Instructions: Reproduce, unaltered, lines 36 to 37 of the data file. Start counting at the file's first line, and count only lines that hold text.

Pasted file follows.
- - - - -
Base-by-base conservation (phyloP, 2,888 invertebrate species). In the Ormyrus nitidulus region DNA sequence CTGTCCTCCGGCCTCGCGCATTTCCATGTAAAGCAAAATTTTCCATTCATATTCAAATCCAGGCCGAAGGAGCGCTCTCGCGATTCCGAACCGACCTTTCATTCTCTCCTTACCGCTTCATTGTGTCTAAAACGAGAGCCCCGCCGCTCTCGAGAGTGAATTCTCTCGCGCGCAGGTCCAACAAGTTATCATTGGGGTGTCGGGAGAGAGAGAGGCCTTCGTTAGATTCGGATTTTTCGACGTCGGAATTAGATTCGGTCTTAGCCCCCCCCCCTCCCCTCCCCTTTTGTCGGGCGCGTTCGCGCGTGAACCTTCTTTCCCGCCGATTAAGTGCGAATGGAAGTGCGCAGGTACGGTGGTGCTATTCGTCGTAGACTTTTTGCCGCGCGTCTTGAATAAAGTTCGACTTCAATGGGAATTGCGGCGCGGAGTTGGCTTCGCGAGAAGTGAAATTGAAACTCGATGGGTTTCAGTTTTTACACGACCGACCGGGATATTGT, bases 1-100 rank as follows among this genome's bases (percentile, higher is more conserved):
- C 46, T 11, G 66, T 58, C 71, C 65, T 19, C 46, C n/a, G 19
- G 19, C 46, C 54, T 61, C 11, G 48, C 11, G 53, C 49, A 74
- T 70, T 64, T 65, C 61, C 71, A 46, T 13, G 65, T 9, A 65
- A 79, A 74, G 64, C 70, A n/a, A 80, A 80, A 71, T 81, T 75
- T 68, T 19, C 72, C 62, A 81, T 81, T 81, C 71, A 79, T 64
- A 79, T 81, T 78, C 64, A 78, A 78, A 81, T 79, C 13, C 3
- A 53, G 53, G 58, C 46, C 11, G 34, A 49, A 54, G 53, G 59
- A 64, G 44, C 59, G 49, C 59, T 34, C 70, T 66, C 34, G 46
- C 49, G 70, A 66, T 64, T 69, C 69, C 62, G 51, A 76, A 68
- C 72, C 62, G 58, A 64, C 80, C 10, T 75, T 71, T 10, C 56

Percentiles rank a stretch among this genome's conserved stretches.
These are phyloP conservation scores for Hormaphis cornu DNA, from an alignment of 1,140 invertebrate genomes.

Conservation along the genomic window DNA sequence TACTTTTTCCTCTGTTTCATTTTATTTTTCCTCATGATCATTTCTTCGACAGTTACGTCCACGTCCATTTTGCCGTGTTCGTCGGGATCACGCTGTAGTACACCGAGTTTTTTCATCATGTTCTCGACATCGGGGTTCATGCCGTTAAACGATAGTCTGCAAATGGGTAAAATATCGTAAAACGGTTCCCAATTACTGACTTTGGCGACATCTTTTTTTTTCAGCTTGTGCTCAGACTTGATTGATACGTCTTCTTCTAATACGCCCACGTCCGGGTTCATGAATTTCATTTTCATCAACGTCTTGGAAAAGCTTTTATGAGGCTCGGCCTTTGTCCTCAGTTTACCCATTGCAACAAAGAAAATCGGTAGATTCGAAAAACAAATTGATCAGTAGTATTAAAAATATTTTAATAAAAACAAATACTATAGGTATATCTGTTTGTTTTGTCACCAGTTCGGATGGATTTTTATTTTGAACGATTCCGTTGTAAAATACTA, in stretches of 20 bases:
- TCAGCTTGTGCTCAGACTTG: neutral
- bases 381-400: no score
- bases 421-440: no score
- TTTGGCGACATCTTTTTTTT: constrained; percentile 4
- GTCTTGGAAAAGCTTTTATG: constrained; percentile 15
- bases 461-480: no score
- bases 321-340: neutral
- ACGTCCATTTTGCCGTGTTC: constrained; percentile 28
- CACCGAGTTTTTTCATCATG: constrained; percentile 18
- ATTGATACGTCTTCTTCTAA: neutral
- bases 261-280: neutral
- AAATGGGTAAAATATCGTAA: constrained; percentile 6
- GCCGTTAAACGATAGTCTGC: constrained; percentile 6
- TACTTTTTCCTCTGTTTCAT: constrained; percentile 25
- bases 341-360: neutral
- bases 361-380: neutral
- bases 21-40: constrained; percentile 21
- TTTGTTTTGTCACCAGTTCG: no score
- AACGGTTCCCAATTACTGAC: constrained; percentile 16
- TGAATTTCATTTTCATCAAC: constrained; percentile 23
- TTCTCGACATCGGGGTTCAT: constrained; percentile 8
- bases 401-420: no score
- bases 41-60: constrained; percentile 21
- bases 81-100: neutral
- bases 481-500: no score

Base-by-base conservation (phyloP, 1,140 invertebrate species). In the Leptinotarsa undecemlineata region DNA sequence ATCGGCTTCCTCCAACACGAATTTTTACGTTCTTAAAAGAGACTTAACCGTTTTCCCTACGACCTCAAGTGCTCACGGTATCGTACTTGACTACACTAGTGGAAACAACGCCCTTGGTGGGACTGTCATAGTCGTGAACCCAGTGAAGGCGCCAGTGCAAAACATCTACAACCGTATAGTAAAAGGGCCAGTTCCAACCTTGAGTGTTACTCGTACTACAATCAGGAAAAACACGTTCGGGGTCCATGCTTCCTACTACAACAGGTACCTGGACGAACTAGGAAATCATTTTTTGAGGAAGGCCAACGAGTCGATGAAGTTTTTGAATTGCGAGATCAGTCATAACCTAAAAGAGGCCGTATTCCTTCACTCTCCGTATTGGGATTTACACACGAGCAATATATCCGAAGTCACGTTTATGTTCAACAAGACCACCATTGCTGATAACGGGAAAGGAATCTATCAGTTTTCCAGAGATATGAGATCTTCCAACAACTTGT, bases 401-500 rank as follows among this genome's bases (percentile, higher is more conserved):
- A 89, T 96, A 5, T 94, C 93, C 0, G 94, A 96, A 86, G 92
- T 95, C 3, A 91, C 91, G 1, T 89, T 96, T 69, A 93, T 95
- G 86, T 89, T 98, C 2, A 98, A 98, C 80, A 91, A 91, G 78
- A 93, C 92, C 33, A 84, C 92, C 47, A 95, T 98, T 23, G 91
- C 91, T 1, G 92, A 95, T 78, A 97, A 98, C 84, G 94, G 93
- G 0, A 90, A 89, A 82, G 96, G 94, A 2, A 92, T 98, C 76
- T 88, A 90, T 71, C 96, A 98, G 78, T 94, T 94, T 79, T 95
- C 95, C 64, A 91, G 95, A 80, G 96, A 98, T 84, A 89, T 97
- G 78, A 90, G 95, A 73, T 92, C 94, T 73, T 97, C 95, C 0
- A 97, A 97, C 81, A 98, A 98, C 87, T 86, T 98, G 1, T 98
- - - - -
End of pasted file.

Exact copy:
- bases 401-420: no score
- bases 41-60: constrained; percentile 21